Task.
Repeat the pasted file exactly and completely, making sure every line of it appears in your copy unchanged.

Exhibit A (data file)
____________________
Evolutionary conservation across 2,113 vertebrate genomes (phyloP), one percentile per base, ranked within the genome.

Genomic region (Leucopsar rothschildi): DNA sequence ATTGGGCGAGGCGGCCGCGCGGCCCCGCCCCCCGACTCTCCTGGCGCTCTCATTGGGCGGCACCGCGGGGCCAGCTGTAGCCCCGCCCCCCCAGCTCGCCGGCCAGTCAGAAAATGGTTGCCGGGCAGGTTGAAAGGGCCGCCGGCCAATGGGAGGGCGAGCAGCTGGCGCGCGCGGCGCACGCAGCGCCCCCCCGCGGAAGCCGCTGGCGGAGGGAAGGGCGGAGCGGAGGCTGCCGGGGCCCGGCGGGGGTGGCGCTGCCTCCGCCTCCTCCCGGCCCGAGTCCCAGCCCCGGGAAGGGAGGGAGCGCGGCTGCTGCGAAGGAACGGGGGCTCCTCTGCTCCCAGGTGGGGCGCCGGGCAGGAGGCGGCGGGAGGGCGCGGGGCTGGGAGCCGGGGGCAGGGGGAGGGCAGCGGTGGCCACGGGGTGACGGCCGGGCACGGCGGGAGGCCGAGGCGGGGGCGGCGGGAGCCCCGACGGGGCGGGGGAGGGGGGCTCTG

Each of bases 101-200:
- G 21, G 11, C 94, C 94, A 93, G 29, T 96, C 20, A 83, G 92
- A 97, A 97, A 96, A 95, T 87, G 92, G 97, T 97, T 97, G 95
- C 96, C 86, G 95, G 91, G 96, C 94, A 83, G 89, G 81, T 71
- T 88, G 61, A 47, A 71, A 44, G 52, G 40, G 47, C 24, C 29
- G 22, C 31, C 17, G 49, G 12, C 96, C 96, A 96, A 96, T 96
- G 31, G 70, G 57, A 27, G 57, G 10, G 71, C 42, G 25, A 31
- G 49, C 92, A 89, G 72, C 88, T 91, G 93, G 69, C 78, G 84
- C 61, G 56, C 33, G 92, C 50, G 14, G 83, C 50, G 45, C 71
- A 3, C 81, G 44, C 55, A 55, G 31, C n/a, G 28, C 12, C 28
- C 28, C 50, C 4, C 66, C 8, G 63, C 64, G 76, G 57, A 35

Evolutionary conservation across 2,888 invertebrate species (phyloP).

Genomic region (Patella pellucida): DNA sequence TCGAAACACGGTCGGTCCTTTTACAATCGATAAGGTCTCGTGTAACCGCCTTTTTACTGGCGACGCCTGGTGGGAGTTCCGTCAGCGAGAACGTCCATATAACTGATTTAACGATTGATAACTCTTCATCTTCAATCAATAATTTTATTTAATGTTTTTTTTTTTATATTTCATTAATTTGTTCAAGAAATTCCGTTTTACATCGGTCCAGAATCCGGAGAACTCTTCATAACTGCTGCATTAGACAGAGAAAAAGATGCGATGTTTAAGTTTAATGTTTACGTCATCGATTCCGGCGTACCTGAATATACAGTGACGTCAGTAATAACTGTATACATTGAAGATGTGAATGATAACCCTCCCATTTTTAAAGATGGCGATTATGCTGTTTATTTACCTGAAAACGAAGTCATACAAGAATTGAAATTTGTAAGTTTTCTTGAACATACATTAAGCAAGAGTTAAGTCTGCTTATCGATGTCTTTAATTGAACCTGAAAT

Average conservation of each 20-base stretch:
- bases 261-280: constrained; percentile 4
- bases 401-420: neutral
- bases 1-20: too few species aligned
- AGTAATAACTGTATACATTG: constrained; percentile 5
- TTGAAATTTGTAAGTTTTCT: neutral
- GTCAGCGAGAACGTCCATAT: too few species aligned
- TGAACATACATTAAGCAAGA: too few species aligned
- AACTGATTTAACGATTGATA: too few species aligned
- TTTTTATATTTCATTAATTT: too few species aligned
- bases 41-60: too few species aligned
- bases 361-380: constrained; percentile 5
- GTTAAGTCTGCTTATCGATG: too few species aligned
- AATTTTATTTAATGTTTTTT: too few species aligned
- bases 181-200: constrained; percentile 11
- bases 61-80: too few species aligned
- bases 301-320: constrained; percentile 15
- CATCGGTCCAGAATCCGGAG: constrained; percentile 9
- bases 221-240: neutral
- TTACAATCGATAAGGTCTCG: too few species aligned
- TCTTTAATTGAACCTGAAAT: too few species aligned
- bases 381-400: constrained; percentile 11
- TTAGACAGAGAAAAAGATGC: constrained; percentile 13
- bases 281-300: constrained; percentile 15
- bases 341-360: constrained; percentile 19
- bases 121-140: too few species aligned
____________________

Evolutionary conservation across 2,113 vertebrate genomes (phyloP), one percentile per base, ranked within the genome.

Genomic region (Leucopsar rothschildi): DNA sequence ATTGGGCGAGGCGGCCGCGCGGCCCCGCCCCCCGACTCTCCTGGCGCTCTCATTGGGCGGCACCGCGGGGCCAGCTGTAGCCCCGCCCCCCCAGCTCGCCGGCCAGTCAGAAAATGGTTGCCGGGCAGGTTGAAAGGGCCGCCGGCCAATGGGAGGGCGAGCAGCTGGCGCGCGCGGCGCACGCAGCGCCCCCCCGCGGAAGCCGCTGGCGGAGGGAAGGGCGGAGCGGAGGCTGCCGGGGCCCGGCGGGGGTGGCGCTGCCTCCGCCTCCTCCCGGCCCGAGTCCCAGCCCCGGGAAGGGAGGGAGCGCGGCTGCTGCGAAGGAACGGGGGCTCCTCTGCTCCCAGGTGGGGCGCCGGGCAGGAGGCGGCGGGAGGGCGCGGGGCTGGGAGCCGGGGGCAGGGGGAGGGCAGCGGTGGCCACGGGGTGACGGCCGGGCACGGCGGGAGGCCGAGGCGGGGGCGGCGGGAGCCCCGACGGGGCGGGGGAGGGGGGCTCTG

Each of bases 101-200:
- G 21, G 11, C 94, C 94, A 93, G 29, T 96, C 20, A 83, G 92
- A 97, A 97, A 96, A 95, T 87, G 92, G 97, T 97, T 97, G 95
- C 96, C 86, G 95, G 91, G 96, C 94, A 83, G 89, G 81, T 71
- T 88, G 61, A 47, A 71, A 44, G 52, G 40, G 47, C 24, C 29
- G 22, C 31, C 17, G 49, G 12, C 96, C 96, A 96, A 96, T 96
- G 31, G 70, G 57, A 27, G 57, G 10, G 71, C 42, G 25, A 31
- G 49, C 92, A 89, G 72, C 88, T 91, G 93, G 69, C 78, G 84
- C 61, G 56, C 33, G 92, C 50, G 14, G 83, C 50, G 45, C 71
- A 3, C 81, G 44, C 55, A 55, G 31, C n/a, G 28, C 12, C 28
- C 28, C 50, C 4, C 66, C 8, G 63, C 64, G 76, G 57, A 35

Evolutionary conservation across 2,888 invertebrate species (phyloP).

Genomic region (Patella pellucida): DNA sequence TCGAAACACGGTCGGTCCTTTTACAATCGATAAGGTCTCGTGTAACCGCCTTTTTACTGGCGACGCCTGGTGGGAGTTCCGTCAGCGAGAACGTCCATATAACTGATTTAACGATTGATAACTCTTCATCTTCAATCAATAATTTTATTTAATGTTTTTTTTTTTATATTTCATTAATTTGTTCAAGAAATTCCGTTTTACATCGGTCCAGAATCCGGAGAACTCTTCATAACTGCTGCATTAGACAGAGAAAAAGATGCGATGTTTAAGTTTAATGTTTACGTCATCGATTCCGGCGTACCTGAATATACAGTGACGTCAGTAATAACTGTATACATTGAAGATGTGAATGATAACCCTCCCATTTTTAAAGATGGCGATTATGCTGTTTATTTACCTGAAAACGAAGTCATACAAGAATTGAAATTTGTAAGTTTTCTTGAACATACATTAAGCAAGAGTTAAGTCTGCTTATCGATGTCTTTAATTGAACCTGAAAT

Average conservation of each 20-base stretch:
- bases 261-280: constrained; percentile 4
- bases 401-420: neutral
- bases 1-20: too few species aligned
- AGTAATAACTGTATACATTG: constrained; percentile 5
- TTGAAATTTGTAAGTTTTCT: neutral
- GTCAGCGAGAACGTCCATAT: too few species aligned
- TGAACATACATTAAGCAAGA: too few species aligned
- AACTGATTTAACGATTGATA: too few species aligned
- TTTTTATATTTCATTAATTT: too few species aligned
- bases 41-60: too few species aligned
- bases 361-380: constrained; percentile 5
- GTTAAGTCTGCTTATCGATG: too few species aligned
- AATTTTATTTAATGTTTTTT: too few species aligned
- bases 181-200: constrained; percentile 11
- bases 61-80: too few species aligned
- bases 301-320: constrained; percentile 15
- CATCGGTCCAGAATCCGGAG: constrained; percentile 9
- bases 221-240: neutral
- TTACAATCGATAAGGTCTCG: too few species aligned
- TCTTTAATTGAACCTGAAAT: too few species aligned
- bases 381-400: constrained; percentile 11
- TTAGACAGAGAAAAAGATGC: constrained; percentile 13
- bases 281-300: constrained; percentile 15
- bases 341-360: constrained; percentile 19
- bases 121-140: too few species aligned